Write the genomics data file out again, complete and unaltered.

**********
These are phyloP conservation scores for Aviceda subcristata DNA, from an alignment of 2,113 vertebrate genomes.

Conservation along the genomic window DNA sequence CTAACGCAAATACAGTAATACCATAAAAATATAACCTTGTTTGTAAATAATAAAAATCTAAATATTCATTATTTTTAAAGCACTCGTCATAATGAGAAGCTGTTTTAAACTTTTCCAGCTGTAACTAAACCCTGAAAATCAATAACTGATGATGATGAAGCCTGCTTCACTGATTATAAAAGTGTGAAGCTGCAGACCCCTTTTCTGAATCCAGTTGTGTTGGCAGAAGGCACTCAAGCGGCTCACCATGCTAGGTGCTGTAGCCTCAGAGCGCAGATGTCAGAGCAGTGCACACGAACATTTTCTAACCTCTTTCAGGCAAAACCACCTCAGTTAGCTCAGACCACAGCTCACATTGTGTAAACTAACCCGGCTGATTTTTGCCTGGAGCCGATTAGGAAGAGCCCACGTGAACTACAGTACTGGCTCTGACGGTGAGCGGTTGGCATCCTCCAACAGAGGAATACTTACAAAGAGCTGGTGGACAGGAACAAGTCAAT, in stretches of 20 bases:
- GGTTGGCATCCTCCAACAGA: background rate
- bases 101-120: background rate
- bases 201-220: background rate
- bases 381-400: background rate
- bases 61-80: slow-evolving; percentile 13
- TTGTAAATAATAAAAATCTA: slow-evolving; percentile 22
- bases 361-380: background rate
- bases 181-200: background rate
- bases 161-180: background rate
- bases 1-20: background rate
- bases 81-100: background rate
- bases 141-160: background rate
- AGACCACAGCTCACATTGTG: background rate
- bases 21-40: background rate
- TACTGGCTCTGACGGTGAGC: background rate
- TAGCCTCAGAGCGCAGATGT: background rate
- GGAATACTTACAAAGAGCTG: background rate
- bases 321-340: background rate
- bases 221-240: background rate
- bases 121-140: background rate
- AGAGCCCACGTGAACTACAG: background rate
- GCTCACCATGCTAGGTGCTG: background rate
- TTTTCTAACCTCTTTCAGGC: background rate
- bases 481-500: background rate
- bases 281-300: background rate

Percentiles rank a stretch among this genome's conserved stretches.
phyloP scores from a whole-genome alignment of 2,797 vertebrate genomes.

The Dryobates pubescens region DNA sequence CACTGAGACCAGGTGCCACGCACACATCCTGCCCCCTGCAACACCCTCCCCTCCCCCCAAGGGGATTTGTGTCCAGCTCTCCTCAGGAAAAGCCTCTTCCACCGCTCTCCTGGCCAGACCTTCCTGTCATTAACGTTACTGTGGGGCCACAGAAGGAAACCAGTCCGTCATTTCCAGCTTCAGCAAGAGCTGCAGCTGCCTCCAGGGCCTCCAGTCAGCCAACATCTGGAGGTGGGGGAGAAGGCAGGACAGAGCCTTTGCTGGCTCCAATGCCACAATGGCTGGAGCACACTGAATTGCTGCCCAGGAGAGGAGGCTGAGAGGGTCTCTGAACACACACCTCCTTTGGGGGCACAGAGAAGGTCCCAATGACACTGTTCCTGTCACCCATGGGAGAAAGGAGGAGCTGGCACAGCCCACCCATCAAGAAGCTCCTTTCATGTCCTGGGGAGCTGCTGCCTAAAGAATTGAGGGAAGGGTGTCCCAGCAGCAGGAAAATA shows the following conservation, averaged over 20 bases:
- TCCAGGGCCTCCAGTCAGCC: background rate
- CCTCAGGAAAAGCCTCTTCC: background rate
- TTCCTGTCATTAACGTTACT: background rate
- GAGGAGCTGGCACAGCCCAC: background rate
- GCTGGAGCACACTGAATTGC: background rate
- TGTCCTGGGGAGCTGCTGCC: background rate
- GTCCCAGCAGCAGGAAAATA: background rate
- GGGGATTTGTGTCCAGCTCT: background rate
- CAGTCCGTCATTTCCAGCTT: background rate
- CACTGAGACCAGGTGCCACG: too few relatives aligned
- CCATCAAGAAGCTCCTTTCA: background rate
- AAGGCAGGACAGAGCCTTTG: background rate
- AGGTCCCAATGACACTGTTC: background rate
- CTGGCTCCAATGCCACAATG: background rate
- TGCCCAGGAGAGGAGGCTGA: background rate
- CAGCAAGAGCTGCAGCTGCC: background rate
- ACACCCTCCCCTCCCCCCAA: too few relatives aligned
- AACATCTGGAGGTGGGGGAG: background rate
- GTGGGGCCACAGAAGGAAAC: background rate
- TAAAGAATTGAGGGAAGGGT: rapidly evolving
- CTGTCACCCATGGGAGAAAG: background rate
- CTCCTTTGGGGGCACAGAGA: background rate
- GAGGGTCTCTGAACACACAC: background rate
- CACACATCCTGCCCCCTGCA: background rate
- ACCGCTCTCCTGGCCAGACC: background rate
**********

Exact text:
These are phyloP conservation scores for Aviceda subcristata DNA, from an alignment of 2,113 vertebrate genomes.

Conservation along the genomic window DNA sequence CTAACGCAAATACAGTAATACCATAAAAATATAACCTTGTTTGTAAATAATAAAAATCTAAATATTCATTATTTTTAAAGCACTCGTCATAATGAGAAGCTGTTTTAAACTTTTCCAGCTGTAACTAAACCCTGAAAATCAATAACTGATGATGATGAAGCCTGCTTCACTGATTATAAAAGTGTGAAGCTGCAGACCCCTTTTCTGAATCCAGTTGTGTTGGCAGAAGGCACTCAAGCGGCTCACCATGCTAGGTGCTGTAGCCTCAGAGCGCAGATGTCAGAGCAGTGCACACGAACATTTTCTAACCTCTTTCAGGCAAAACCACCTCAGTTAGCTCAGACCACAGCTCACATTGTGTAAACTAACCCGGCTGATTTTTGCCTGGAGCCGATTAGGAAGAGCCCACGTGAACTACAGTACTGGCTCTGACGGTGAGCGGTTGGCATCCTCCAACAGAGGAATACTTACAAAGAGCTGGTGGACAGGAACAAGTCAAT, in stretches of 20 bases:
- GGTTGGCATCCTCCAACAGA: background rate
- bases 101-120: background rate
- bases 201-220: background rate
- bases 381-400: background rate
- bases 61-80: slow-evolving; percentile 13
- TTGTAAATAATAAAAATCTA: slow-evolving; percentile 22
- bases 361-380: background rate
- bases 181-200: background rate
- bases 161-180: background rate
- bases 1-20: background rate
- bases 81-100: background rate
- bases 141-160: background rate
- AGACCACAGCTCACATTGTG: background rate
- bases 21-40: background rate
- TACTGGCTCTGACGGTGAGC: background rate
- TAGCCTCAGAGCGCAGATGT: background rate
- GGAATACTTACAAAGAGCTG: background rate
- bases 321-340: background rate
- bases 221-240: background rate
- bases 121-140: background rate
- AGAGCCCACGTGAACTACAG: background rate
- GCTCACCATGCTAGGTGCTG: background rate
- TTTTCTAACCTCTTTCAGGC: background rate
- bases 481-500: background rate
- bases 281-300: background rate

Percentiles rank a stretch among this genome's conserved stretches.
phyloP scores from a whole-genome alignment of 2,797 vertebrate genomes.

The Dryobates pubescens region DNA sequence CACTGAGACCAGGTGCCACGCACACATCCTGCCCCCTGCAACACCCTCCCCTCCCCCCAAGGGGATTTGTGTCCAGCTCTCCTCAGGAAAAGCCTCTTCCACCGCTCTCCTGGCCAGACCTTCCTGTCATTAACGTTACTGTGGGGCCACAGAAGGAAACCAGTCCGTCATTTCCAGCTTCAGCAAGAGCTGCAGCTGCCTCCAGGGCCTCCAGTCAGCCAACATCTGGAGGTGGGGGAGAAGGCAGGACAGAGCCTTTGCTGGCTCCAATGCCACAATGGCTGGAGCACACTGAATTGCTGCCCAGGAGAGGAGGCTGAGAGGGTCTCTGAACACACACCTCCTTTGGGGGCACAGAGAAGGTCCCAATGACACTGTTCCTGTCACCCATGGGAGAAAGGAGGAGCTGGCACAGCCCACCCATCAAGAAGCTCCTTTCATGTCCTGGGGAGCTGCTGCCTAAAGAATTGAGGGAAGGGTGTCCCAGCAGCAGGAAAATA shows the following conservation, averaged over 20 bases:
- TCCAGGGCCTCCAGTCAGCC: background rate
- CCTCAGGAAAAGCCTCTTCC: background rate
- TTCCTGTCATTAACGTTACT: background rate
- GAGGAGCTGGCACAGCCCAC: background rate
- GCTGGAGCACACTGAATTGC: background rate
- TGTCCTGGGGAGCTGCTGCC: background rate
- GTCCCAGCAGCAGGAAAATA: background rate
- GGGGATTTGTGTCCAGCTCT: background rate
- CAGTCCGTCATTTCCAGCTT: background rate
- CACTGAGACCAGGTGCCACG: too few relatives aligned
- CCATCAAGAAGCTCCTTTCA: background rate
- AAGGCAGGACAGAGCCTTTG: background rate
- AGGTCCCAATGACACTGTTC: background rate
- CTGGCTCCAATGCCACAATG: background rate
- TGCCCAGGAGAGGAGGCTGA: background rate
- CAGCAAGAGCTGCAGCTGCC: background rate
- ACACCCTCCCCTCCCCCCAA: too few relatives aligned
- AACATCTGGAGGTGGGGGAG: background rate
- GTGGGGCCACAGAAGGAAAC: background rate
- TAAAGAATTGAGGGAAGGGT: rapidly evolving
- CTGTCACCCATGGGAGAAAG: background rate
- CTCCTTTGGGGGCACAGAGA: background rate
- GAGGGTCTCTGAACACACAC: background rate
- CACACATCCTGCCCCCTGCA: background rate
- ACCGCTCTCCTGGCCAGACC: background rate